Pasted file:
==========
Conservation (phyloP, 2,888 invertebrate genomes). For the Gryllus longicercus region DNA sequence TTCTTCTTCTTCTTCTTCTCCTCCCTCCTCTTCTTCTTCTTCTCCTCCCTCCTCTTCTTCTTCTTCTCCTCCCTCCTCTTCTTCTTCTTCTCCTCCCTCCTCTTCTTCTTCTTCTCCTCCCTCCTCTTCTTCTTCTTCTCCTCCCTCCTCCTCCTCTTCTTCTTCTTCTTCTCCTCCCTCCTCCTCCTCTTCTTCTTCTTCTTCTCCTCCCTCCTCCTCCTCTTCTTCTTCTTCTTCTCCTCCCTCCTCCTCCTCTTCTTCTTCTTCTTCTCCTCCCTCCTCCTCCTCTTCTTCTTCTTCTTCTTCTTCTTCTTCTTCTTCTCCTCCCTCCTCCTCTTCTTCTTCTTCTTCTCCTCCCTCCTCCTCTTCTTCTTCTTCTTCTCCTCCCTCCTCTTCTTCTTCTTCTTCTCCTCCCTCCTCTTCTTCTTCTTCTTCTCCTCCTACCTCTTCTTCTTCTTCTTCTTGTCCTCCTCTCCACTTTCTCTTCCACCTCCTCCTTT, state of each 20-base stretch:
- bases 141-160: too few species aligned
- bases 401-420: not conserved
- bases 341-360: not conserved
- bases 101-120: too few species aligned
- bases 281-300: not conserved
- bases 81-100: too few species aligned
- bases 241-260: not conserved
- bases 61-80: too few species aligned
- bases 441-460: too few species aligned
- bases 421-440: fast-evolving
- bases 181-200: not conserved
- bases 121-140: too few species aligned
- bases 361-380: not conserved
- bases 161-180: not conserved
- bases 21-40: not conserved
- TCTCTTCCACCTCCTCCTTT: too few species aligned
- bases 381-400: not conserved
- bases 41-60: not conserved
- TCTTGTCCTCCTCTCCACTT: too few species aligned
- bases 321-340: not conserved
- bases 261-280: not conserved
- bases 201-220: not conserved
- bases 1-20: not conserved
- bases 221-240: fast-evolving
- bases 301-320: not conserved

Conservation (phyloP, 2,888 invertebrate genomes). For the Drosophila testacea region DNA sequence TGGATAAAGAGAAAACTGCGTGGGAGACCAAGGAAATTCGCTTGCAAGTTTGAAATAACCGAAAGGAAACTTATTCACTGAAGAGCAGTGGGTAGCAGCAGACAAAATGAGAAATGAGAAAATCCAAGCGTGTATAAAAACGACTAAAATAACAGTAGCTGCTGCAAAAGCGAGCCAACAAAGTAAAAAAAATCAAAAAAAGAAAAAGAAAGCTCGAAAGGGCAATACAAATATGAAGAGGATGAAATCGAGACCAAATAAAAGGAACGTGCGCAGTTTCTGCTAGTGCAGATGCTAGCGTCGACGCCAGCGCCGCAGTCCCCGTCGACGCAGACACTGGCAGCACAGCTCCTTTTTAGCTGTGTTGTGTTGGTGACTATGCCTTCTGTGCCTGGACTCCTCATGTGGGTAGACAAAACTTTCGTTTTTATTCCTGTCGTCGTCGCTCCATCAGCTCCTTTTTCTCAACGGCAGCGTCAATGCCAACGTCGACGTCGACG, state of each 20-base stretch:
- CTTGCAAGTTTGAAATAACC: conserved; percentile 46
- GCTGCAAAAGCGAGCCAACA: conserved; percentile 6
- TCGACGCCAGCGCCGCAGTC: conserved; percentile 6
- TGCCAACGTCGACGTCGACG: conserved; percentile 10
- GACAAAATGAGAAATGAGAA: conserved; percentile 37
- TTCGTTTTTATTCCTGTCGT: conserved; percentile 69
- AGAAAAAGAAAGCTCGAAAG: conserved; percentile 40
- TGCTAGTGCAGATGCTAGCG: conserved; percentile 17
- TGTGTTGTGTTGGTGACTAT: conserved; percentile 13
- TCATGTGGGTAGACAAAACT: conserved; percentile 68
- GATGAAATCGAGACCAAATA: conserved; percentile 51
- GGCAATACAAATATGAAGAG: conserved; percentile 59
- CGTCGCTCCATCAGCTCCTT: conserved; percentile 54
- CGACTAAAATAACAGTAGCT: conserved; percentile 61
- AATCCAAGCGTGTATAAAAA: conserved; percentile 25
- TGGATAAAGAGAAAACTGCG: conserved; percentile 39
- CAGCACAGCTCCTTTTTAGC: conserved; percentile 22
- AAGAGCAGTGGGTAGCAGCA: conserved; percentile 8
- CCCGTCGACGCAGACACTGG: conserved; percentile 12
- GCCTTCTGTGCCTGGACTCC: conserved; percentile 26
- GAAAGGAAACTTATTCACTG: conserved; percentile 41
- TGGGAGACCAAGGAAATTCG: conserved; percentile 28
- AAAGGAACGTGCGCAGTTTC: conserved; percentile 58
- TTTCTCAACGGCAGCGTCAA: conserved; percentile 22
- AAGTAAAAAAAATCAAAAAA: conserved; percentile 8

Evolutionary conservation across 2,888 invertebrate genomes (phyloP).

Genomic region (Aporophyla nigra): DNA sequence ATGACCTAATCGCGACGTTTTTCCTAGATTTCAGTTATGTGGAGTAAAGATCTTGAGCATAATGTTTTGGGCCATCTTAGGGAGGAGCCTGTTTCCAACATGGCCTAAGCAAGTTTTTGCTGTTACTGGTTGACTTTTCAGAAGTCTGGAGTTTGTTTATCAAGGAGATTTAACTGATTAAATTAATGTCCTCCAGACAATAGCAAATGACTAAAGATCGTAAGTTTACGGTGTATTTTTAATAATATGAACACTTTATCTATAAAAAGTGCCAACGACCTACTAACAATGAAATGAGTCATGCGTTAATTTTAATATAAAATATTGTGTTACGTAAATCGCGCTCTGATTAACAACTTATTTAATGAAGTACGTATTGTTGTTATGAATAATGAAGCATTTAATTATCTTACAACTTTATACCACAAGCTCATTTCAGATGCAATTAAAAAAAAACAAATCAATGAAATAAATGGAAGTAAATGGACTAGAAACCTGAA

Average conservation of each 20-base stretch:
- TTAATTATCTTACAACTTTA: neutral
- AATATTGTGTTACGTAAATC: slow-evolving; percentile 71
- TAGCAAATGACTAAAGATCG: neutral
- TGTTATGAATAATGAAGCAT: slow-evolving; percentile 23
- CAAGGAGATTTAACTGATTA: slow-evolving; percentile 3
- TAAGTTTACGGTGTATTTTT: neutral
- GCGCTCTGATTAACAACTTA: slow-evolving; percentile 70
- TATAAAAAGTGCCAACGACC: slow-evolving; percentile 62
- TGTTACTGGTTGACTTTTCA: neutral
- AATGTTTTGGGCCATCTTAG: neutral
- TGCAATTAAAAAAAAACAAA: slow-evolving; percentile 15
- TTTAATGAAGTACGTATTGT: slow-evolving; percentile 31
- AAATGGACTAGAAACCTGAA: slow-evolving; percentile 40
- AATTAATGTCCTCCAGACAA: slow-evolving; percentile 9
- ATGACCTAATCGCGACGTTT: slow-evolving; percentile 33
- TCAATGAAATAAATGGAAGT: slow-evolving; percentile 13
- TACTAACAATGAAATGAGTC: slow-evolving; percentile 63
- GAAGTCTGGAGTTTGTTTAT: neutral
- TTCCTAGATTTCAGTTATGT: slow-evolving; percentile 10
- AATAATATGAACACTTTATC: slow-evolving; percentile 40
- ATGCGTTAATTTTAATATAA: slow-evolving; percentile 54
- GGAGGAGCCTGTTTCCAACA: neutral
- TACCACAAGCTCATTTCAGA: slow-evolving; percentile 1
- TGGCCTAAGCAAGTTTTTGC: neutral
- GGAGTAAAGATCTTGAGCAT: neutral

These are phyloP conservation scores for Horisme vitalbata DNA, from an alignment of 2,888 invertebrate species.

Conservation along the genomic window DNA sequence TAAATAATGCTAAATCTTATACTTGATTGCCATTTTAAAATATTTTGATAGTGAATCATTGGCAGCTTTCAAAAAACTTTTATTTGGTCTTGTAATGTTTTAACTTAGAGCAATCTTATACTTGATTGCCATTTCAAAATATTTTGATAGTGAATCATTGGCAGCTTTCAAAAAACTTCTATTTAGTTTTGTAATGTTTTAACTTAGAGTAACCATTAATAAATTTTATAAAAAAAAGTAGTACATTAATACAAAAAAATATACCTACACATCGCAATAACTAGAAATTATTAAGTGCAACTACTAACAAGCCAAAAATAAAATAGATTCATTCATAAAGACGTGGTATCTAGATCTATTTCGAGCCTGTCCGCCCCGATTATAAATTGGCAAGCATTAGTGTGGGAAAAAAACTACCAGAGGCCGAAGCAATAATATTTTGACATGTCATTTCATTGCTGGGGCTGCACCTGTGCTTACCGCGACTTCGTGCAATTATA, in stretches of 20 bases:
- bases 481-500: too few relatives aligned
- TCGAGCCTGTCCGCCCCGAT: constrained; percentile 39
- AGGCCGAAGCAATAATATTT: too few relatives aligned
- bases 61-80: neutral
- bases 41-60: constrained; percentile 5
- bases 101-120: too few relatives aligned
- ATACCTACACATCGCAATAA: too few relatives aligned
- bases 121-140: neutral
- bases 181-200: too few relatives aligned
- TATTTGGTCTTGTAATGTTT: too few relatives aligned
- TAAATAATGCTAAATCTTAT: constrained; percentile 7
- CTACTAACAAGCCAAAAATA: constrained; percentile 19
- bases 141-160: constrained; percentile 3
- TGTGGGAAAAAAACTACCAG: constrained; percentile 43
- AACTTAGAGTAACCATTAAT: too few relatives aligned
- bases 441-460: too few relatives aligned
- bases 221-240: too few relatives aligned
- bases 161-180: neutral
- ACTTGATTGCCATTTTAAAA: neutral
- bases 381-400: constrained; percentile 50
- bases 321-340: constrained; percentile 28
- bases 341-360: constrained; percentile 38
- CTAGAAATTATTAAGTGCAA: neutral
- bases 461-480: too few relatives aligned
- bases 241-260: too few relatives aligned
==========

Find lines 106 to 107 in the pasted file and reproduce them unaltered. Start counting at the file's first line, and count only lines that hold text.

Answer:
- bases 461-480: too few relatives aligned
- bases 241-260: too few relatives aligned